Protein: Too Little or Too Much | Farrell's eXtreme Bodyshaping

Protein: Too Little or Too Much

Blog category:
Fitness Tips

We’ve all heard the importance of eating a balanced diet of protein, carbohydrates, vegetables, and fats, but what we don’t often hear about is why it’s needed and how too little or too much of these essential foods can impact our bodies.

Protein is essential for restoring and forming muscle, hormone production, staying full, creating healthy bones, and more; but does too little or too much protein have harmful side effects?

Let’s find out!

Too Little Protein

A low-protein or protein-deficient diet is ordinary and can lead to health concerns.

Weight Loss—We don’t mean the good kind, like body fat loss. Instead, overall weight loss is a result of a low-protein, and most likely, a limited calorie diet. If you’re limiting food, your body will use protein as a primary fuel source rather than creating muscle.

Muscle Loss—Protein assists in building muscle, but like we mentioned above, if your protein is being used for fuel, you won’t gain or even maintain muscle and can even decrease muscle mass. As we get older (usually around age 35 for women and as early as age 25 for men), we naturally start losing muscle mass.

Liver Issues—Particular areas of our bodies need different resources to function properly. Protein is vital for healthy liver functions. Don’t eat enough and you could develop liver disease.

Joint Pain—Strong, healthy muscles help keep joints in place. Protein is used to build and repair muscle, but with a reduced or protein-deficient diet your protein is going to be used as a main fuel function, rather than building muscle to keep joints strong and stable, which could lead to joint discomfort.

Low Blood Pressure—This may not seem like a problem, however low blood pressure restricts the stream of essential nutrients and oxygen to vital organs and tissue. In addition, you could develop anemia, which occurs when your body can’t make enough red blood cells.

Edema—This is a condition in which swelling appears, usually in the hands, feet, and ankles, from body fluid trapped in the tissue. Protein helps keep fluids from building up in tissue. If you notice swelling in these locations, it could be evidence of not eating enough protein.

Immune System & Recovery—Your immune system needs protein to stay healthy. If you’re getting sick regularly or can’t get over those common colds, it could be from low protein consumption. It’s the same with injury recovery. Proteins are needed to repair tissue and muscle. It will take a greater length of time to get over an injury if you don’t get enough protein.

Cravings—Too many carbs and not enough protein can cause unwanted food cravings. If you’re finding yourself eating more snacks, you’re probably not getting enough protein and too many carbs.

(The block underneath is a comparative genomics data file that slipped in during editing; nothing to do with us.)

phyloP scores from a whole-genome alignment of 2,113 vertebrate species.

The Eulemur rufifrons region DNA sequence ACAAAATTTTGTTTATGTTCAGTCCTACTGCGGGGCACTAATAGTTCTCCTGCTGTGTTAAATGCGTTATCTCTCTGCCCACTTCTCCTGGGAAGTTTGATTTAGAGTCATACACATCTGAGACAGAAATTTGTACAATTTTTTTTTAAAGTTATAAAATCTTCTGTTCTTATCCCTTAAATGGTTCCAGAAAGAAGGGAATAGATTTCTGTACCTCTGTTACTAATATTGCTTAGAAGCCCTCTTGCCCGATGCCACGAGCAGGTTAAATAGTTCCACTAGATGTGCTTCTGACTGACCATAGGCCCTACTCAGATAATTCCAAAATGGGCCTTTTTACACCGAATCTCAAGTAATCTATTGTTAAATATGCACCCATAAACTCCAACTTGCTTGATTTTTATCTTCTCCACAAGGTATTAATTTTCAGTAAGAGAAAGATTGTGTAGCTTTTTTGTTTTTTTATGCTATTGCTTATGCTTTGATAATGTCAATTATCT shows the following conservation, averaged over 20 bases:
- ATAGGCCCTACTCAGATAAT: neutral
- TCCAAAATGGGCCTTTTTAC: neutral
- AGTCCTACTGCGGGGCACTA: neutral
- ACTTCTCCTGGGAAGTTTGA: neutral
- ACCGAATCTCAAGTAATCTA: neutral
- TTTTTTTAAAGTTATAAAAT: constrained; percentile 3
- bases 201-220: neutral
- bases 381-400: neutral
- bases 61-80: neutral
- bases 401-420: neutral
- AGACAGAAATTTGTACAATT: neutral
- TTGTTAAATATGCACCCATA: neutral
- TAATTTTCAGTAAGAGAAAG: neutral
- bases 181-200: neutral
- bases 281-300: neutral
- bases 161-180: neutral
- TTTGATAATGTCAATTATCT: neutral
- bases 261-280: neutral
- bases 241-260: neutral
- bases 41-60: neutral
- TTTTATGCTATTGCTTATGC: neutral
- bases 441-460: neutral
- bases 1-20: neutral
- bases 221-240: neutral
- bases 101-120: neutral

Too Much Protein

So what about too much protein? While it’s more difficult to eat too much protein, there are some health concerns and general knowledge about how much is appropriate and how much is “extra.”

Kidney Failure—A common concern of a high-protein diet, kidney failure, is only a possibility if you are eating a majority of animal-based protein sources like meat or have a kidney disease. To avoid possible kidney issues, aim to balance your protein sources between 50% vegetarian and 50% lean, unprocessed meat-based.

Weight Gain—Protein helps build muscle, and like carbs, if we take in too much protein it will be accumulated as fat. Our bodies are not good at changing proteins into fat like with carbs, however it eventually does. Like eating too much of anything, weight gain can still happen. A six-year study of 7,000 participants found that those who ate a high-protein diet were 90% more likely to gain up to 10% of their body weight.

Building MuscleMuscle protein synthesis is the action of changing protein amino acids into muscle. Recent studies have determined that there is a cap to muscle growth in a high-protein diet, which is about 30 grams per meal. What does that mean? Consuming 30 grams versus 20 grams will help muscle growth, but eating 50 grams per meal won’t have any more positive impact on building muscles. Bigger individuals may need a little more on average, but essentially, there is a cap to protein intake related to muscle growth.

A 2014 study in the Journal of the International Society of Sports Nutrition determined that strength trainers who had 5.5 times the recommended daily protein (that’s just over 2 grams per pound of body weight) saw no positive or negative effect on body composition.

Good sources of protein

When preparing your meals and types of proteins, we recommend a healthy balance of both plant- and animal-based proteins. When selecting animal-based proteins, stick with lean, unprocessed meats like skinless chicken and turkey. Red meat is acceptable, but keep it lean and always watch the portions. For plant-based proteins, beans, quinoa, nuts, and soy are good sources to have.

At Farrell's, we teach our members about uncomplicated, proper, balanced nutrition so their bodies are working effectively and efficiently, letting them achieve their best performance in and out of the gym.

We designate protein, carb, and fat levels across six daily meals, ensuring members are taking in the right amounts of each macronutrient source.

To learn more about the Farrell's group fitness program and nutrition coaching, contact your local Farrell's today!

Sources:

  1. Men's Journal
  2. Eat This, Not That!
Back to Blog